In the USA it is not required to list your Citizenship on your resume, but there are reasons to include it when it will actually help you. For example, when you are applying for a Defense Industry job. Also, if you are working overseas consider including “US Citizen” or “US Permanent Resident” on your resume to make it clear you are able to legally work in the country. In the USA (and many other Western countries) employers can’t ask about National Origin for jobs in the Home country. But they can ask you if you are a US Citizen or if you have a legal right to work in the country. This may not always be true when recruiting for an “offshore” location and foreign company. Outside of the USA, especially in the Middle East, it is common to ask about Citizenship and National Origin. In some cases, citizenship questions are justified by the restrictions placed on the employer in the foreign country. Give some thought about including citizenship and visa information when it can help you get the job, but don’t feel obligated to do it in situations that could give the employer a reason to discriminate against you for reasons of race, or national origin.
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International Staffing Consultants, Inc. is pleased to provide the following information about employment scams:
Tips To Remember: Be very skeptical of overseas employment opportunities that sound "too good to be true."
Additional Sources on Scams
1) From Wikipedia, the free encyclopedia http://en.wikipedia.org/wiki/Employment_scams
Employment scams, also known as job scams, are a form of advance fee fraud scamming where certain unscrupulous persons posing as recruiters and/or employers offer attractive employment opportunities which require the job seeker to pay them money in advance, usually under the guise of work visas, travel expenses, and out-of-pocket expenses.
The scams typically involve lucrative offers of employment in Europe, the Middle East, West Africa, or South Africa with money demanded to be paid to an agency or travel agent for visas or travel costs. These companies often present themselves with official looking websites and documentation. Once the victim has paid the advanced fees for employment, the business either declines employment or ceases operating as soon as the transfer is finalized.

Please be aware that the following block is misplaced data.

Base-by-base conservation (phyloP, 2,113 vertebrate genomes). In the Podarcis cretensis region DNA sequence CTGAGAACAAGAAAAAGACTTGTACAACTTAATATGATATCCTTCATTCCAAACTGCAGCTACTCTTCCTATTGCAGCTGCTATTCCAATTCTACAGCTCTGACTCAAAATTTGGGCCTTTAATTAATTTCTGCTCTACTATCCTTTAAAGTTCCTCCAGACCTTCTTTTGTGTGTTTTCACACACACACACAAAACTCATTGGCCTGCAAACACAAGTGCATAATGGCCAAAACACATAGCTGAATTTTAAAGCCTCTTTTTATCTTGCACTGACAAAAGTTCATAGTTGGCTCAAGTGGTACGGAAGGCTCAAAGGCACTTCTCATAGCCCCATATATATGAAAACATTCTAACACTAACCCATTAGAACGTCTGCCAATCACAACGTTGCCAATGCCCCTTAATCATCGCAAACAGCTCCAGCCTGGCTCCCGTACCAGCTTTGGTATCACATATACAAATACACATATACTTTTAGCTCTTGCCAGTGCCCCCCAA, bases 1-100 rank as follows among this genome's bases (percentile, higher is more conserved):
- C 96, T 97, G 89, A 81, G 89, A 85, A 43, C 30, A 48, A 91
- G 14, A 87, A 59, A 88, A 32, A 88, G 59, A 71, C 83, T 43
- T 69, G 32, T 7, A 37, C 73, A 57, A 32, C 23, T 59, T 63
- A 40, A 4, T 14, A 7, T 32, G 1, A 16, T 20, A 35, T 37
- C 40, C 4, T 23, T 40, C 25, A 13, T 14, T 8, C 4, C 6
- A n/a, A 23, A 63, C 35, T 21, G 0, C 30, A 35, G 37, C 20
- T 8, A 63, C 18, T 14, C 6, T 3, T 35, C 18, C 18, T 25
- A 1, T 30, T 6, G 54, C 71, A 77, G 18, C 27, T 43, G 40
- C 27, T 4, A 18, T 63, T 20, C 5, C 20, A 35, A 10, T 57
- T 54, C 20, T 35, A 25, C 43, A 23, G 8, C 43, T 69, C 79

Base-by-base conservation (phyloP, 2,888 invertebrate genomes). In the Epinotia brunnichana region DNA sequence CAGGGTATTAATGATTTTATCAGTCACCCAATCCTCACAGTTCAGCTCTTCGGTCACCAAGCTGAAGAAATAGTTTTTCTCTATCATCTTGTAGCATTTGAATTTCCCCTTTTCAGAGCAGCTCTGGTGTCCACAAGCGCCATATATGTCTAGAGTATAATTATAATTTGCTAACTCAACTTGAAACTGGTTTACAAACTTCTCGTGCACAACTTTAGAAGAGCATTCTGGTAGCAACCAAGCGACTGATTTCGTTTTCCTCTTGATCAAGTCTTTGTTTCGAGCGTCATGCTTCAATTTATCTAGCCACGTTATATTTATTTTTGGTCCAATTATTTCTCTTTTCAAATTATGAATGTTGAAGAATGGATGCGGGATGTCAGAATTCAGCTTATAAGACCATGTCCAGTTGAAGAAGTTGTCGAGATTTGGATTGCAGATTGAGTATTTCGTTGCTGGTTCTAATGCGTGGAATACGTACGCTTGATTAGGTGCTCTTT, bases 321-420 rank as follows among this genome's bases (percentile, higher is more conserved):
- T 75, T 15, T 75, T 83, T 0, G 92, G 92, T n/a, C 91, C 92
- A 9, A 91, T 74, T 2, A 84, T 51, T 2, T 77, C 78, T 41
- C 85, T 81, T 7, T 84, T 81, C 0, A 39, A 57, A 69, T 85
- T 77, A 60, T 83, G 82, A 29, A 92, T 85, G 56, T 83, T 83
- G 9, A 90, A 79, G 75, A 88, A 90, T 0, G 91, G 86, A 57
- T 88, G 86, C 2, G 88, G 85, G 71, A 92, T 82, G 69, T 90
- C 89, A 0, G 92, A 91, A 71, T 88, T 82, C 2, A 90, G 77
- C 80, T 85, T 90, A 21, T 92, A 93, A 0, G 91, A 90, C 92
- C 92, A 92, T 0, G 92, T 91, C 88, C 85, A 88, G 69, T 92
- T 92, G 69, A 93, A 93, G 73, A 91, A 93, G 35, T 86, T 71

This type of scam has become more and more frequent recently due to the popularity of Nigerian 419 scams, and growing suspicion towards e-mails offering to transfer money from bank accounts, especially those originating in Africa. Unlike 419 scams, job scams tend to mostly target persons looking for employment in other nations such as hopeful immigrants or contractors and operate out of nations with high immigrant and foreign employment rates.
It is advisable to be wary of any job offerings which arrive in e-mail unsolicited and eventually require anyone to pay a fee in advance, particularly if the fee is asked to be paid through a financial services company such as Western Union, or if one must pay the amount to a bank or person in a third country (especially a West African nation) that is suspiciously unrelated to either party. Most reputable companies and/or agencies will absorb these costs themselves if they are the ones seeking the employee.
2) For comprehensive information about scams of all types we recommend a visit to http://www.quatloos.com/ which is a public educational website covering a wide variety of financial scams and frauds, including wacky “prime bank” frauds, exotic foreign currency scams, offshore investment frauds, tax scams, “Pure Trust” structures and more.
3) Expat Engineer also offers a comprehensive exposure of several employment scams at http://www.expatengineer.net/
4) Federal Trade Commision (US) - Protecting America's Consumers
5) Consumer Direct (UK) - Advise and reporting
6) FIDO (AUS) - ASIC acts against financial scams, including online schemes
7) Privacy Rights Clearinghouse - Empowering consumers. Protecting privacy
8) OnGuard Online - Practical tips and advice on securing your computer and transacting online.